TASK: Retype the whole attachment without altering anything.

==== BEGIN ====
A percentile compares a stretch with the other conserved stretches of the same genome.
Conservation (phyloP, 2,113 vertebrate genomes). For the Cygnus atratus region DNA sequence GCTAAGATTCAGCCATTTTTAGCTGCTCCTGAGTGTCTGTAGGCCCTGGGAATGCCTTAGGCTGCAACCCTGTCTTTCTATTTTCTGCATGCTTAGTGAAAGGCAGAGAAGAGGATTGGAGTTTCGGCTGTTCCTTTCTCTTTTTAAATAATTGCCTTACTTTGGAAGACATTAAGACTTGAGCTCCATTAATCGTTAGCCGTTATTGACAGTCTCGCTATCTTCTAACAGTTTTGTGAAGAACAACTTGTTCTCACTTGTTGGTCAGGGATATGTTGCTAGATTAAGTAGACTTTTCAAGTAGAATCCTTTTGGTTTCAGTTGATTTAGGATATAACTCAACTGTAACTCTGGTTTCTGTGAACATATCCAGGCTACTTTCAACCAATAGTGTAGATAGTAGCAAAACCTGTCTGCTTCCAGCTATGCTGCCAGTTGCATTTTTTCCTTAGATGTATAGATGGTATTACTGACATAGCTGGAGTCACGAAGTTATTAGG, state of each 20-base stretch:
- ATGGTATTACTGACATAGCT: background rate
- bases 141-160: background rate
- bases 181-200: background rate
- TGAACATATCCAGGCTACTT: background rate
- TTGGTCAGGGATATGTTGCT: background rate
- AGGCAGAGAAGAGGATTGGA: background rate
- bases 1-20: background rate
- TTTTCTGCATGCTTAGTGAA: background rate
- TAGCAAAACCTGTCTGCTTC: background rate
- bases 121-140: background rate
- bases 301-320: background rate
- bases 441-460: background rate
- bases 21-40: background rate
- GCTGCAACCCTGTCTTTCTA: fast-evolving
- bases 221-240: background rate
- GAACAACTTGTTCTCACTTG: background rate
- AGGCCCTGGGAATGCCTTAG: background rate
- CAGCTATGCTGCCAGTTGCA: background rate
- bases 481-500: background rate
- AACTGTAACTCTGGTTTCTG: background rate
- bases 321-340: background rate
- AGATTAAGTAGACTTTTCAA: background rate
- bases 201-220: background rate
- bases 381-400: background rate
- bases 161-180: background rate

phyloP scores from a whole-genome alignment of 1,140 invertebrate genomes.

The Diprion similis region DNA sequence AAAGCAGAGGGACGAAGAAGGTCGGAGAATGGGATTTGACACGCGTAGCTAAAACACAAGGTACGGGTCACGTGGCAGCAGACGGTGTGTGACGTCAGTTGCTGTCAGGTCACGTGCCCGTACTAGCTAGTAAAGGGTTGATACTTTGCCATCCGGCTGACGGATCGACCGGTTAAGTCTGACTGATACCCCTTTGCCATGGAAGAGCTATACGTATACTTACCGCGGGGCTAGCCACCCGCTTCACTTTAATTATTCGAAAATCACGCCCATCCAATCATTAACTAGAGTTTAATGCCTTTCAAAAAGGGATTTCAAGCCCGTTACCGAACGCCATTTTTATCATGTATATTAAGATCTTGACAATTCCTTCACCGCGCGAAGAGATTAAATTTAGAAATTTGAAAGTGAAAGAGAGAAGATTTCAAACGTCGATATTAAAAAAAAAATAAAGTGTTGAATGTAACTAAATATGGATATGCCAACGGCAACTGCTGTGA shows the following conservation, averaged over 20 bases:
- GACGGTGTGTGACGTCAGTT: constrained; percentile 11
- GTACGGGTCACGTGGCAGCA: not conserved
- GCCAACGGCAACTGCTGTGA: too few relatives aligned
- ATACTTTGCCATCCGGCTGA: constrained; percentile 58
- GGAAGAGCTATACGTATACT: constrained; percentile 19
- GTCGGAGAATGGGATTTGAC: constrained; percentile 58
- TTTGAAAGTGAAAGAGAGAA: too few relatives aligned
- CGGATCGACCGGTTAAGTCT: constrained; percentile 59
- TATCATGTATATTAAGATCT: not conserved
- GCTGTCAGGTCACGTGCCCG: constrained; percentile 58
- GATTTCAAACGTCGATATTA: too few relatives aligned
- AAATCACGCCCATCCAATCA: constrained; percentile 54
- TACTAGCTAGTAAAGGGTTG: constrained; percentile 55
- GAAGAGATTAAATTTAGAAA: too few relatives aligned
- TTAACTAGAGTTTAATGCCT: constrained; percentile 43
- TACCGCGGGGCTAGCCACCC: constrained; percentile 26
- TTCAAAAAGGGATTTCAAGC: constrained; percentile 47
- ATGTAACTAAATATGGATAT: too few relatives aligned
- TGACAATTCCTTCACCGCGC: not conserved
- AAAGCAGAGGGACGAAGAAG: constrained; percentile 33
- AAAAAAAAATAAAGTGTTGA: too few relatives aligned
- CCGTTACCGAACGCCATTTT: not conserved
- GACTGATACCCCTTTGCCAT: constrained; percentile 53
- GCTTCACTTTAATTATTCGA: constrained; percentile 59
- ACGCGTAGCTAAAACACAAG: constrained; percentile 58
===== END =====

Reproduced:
A percentile compares a stretch with the other conserved stretches of the same genome.
Conservation (phyloP, 2,113 vertebrate genomes). For the Cygnus atratus region DNA sequence GCTAAGATTCAGCCATTTTTAGCTGCTCCTGAGTGTCTGTAGGCCCTGGGAATGCCTTAGGCTGCAACCCTGTCTTTCTATTTTCTGCATGCTTAGTGAAAGGCAGAGAAGAGGATTGGAGTTTCGGCTGTTCCTTTCTCTTTTTAAATAATTGCCTTACTTTGGAAGACATTAAGACTTGAGCTCCATTAATCGTTAGCCGTTATTGACAGTCTCGCTATCTTCTAACAGTTTTGTGAAGAACAACTTGTTCTCACTTGTTGGTCAGGGATATGTTGCTAGATTAAGTAGACTTTTCAAGTAGAATCCTTTTGGTTTCAGTTGATTTAGGATATAACTCAACTGTAACTCTGGTTTCTGTGAACATATCCAGGCTACTTTCAACCAATAGTGTAGATAGTAGCAAAACCTGTCTGCTTCCAGCTATGCTGCCAGTTGCATTTTTTCCTTAGATGTATAGATGGTATTACTGACATAGCTGGAGTCACGAAGTTATTAGG, state of each 20-base stretch:
- ATGGTATTACTGACATAGCT: background rate
- bases 141-160: background rate
- bases 181-200: background rate
- TGAACATATCCAGGCTACTT: background rate
- TTGGTCAGGGATATGTTGCT: background rate
- AGGCAGAGAAGAGGATTGGA: background rate
- bases 1-20: background rate
- TTTTCTGCATGCTTAGTGAA: background rate
- TAGCAAAACCTGTCTGCTTC: background rate
- bases 121-140: background rate
- bases 301-320: background rate
- bases 441-460: background rate
- bases 21-40: background rate
- GCTGCAACCCTGTCTTTCTA: fast-evolving
- bases 221-240: background rate
- GAACAACTTGTTCTCACTTG: background rate
- AGGCCCTGGGAATGCCTTAG: background rate
- CAGCTATGCTGCCAGTTGCA: background rate
- bases 481-500: background rate
- AACTGTAACTCTGGTTTCTG: background rate
- bases 321-340: background rate
- AGATTAAGTAGACTTTTCAA: background rate
- bases 201-220: background rate
- bases 381-400: background rate
- bases 161-180: background rate

phyloP scores from a whole-genome alignment of 1,140 invertebrate genomes.

The Diprion similis region DNA sequence AAAGCAGAGGGACGAAGAAGGTCGGAGAATGGGATTTGACACGCGTAGCTAAAACACAAGGTACGGGTCACGTGGCAGCAGACGGTGTGTGACGTCAGTTGCTGTCAGGTCACGTGCCCGTACTAGCTAGTAAAGGGTTGATACTTTGCCATCCGGCTGACGGATCGACCGGTTAAGTCTGACTGATACCCCTTTGCCATGGAAGAGCTATACGTATACTTACCGCGGGGCTAGCCACCCGCTTCACTTTAATTATTCGAAAATCACGCCCATCCAATCATTAACTAGAGTTTAATGCCTTTCAAAAAGGGATTTCAAGCCCGTTACCGAACGCCATTTTTATCATGTATATTAAGATCTTGACAATTCCTTCACCGCGCGAAGAGATTAAATTTAGAAATTTGAAAGTGAAAGAGAGAAGATTTCAAACGTCGATATTAAAAAAAAAATAAAGTGTTGAATGTAACTAAATATGGATATGCCAACGGCAACTGCTGTGA shows the following conservation, averaged over 20 bases:
- GACGGTGTGTGACGTCAGTT: constrained; percentile 11
- GTACGGGTCACGTGGCAGCA: not conserved
- GCCAACGGCAACTGCTGTGA: too few relatives aligned
- ATACTTTGCCATCCGGCTGA: constrained; percentile 58
- GGAAGAGCTATACGTATACT: constrained; percentile 19
- GTCGGAGAATGGGATTTGAC: constrained; percentile 58
- TTTGAAAGTGAAAGAGAGAA: too few relatives aligned
- CGGATCGACCGGTTAAGTCT: constrained; percentile 59
- TATCATGTATATTAAGATCT: not conserved
- GCTGTCAGGTCACGTGCCCG: constrained; percentile 58
- GATTTCAAACGTCGATATTA: too few relatives aligned
- AAATCACGCCCATCCAATCA: constrained; percentile 54
- TACTAGCTAGTAAAGGGTTG: constrained; percentile 55
- GAAGAGATTAAATTTAGAAA: too few relatives aligned
- TTAACTAGAGTTTAATGCCT: constrained; percentile 43
- TACCGCGGGGCTAGCCACCC: constrained; percentile 26
- TTCAAAAAGGGATTTCAAGC: constrained; percentile 47
- ATGTAACTAAATATGGATAT: too few relatives aligned
- TGACAATTCCTTCACCGCGC: not conserved
- AAAGCAGAGGGACGAAGAAG: constrained; percentile 33
- AAAAAAAAATAAAGTGTTGA: too few relatives aligned
- CCGTTACCGAACGCCATTTT: not conserved
- GACTGATACCCCTTTGCCAT: constrained; percentile 53
- GCTTCACTTTAATTATTCGA: constrained; percentile 59
- ACGCGTAGCTAAAACACAAG: constrained; percentile 58